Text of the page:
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August 1, 2014

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Analyst: Apartment market points to further deterioration

The Las Vegas apartment market should deteriorate more in the first three quarters of the year before stabilizing in the fourth quarter, according to CB Richard Ellis in its latest review.

Las Vegas is facing challenges because of job losses, home rentals and apartments construction, which will put pressure on occupancy and rental rates

Investors, developers and existing owners are looking forward to a brighter 2010 with the opening of resorts on the Strip that will create jobs, said Spence Baillif, senior vice president of multifamily housing with CB Richard Ellis. In addition, the new standards to qualify for homeownership will create more demand for rentals despite falling home prices, he said.

In its most recent report CB pegged the vacancy rate at 10.9 percent through the end of 2008. That broke down to 9.9 percent for high-end apartments, 11.3 percent for Class B (the second level) and 11.5 percent for the lower-end Class C apartments.

For 2009, Green Valley and the southwest valley should be the best performing areas because of their desirable master-planned communities, Baillif said. The northwest valley and North Las Vegas should be the poorest performing because of the large amount of construction and longer commute times.

Rental rates should decline and concessions will increase during the first three quarters of this year before stabilizing in the fourth quarter, Baillif said.

Green Valley and the southwest valley have had the highest rents with averages of $1,006 and $968, respectively. The northeast valley, whose rents declined 2.7 percent in 2008, has the lowest rents in the market with an average of $785.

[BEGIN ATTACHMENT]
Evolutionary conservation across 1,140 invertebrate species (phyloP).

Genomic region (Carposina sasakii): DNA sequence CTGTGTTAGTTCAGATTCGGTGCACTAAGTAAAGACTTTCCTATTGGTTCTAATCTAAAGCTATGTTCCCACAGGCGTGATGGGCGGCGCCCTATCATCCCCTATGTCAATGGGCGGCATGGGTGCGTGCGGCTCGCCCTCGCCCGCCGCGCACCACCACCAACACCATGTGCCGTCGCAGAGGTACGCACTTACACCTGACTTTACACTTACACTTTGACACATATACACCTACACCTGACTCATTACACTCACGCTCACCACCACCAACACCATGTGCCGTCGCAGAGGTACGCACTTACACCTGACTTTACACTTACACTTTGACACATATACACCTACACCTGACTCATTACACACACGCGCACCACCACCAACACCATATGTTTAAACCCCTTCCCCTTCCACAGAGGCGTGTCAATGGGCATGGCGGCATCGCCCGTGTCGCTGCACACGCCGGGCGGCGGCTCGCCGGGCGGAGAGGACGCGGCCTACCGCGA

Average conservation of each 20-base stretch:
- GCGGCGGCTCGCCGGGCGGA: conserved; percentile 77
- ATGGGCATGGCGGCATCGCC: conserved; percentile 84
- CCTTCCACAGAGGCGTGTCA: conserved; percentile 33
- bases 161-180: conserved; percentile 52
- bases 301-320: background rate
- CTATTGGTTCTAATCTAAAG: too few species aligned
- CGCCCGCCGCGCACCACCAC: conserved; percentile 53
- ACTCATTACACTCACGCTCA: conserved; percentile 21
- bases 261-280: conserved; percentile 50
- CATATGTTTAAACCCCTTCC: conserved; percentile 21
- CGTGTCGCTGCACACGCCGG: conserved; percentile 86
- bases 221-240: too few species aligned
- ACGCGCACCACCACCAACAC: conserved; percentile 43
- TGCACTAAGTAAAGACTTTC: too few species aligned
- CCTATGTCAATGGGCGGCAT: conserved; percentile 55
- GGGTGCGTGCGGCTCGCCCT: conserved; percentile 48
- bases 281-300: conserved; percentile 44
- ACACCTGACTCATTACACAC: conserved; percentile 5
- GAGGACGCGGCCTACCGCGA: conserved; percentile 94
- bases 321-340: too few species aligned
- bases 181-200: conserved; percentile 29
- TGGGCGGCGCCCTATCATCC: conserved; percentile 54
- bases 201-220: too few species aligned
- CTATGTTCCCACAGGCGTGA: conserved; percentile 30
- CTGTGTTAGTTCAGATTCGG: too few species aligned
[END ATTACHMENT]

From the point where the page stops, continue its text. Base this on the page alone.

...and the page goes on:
Rents fell 1 percent in 2008 and by the end of the year 92 percent of properties were offering concessions, Bailiff said. The most common was one month free rent in addition to rent reductions and reduced move-in costs.

CB Richard Ellis projects 6,000 apartment units will be completed in 2009, an increase of 43 percent over 2008 when 4,200 units were completed. Over the past 12 years, Las Vegas has added about 5,300 units a year, Bailiff said.

Most of the construction is in the northwest valley and North Las Vegas with 2,576 units and 1,734 units, respectively, expected to be completed this year, he said.

The southwest valley and Green Valley will have the fewest units added because of the lack of land.

By 2010, the amount of lending and the apartment market should limit construction to fewer than 3,000 units, Bailiff said.

As for sales of apartment complexes, Jeff Swinger, a senior vice president of multifamily housing for CB Richard Ellis, said it’s expected to be similar to 2008, when 13 transactions of 100 units or more were completed, down 67 percent from 2007.

Bank foreclosures will be the No. 1 source for opportunities with buyers looking to take advantage of distressed properties, Swinger said. Owners who don’t have to sell will wait for better market conditions and more liquidity in the lending market, he said.

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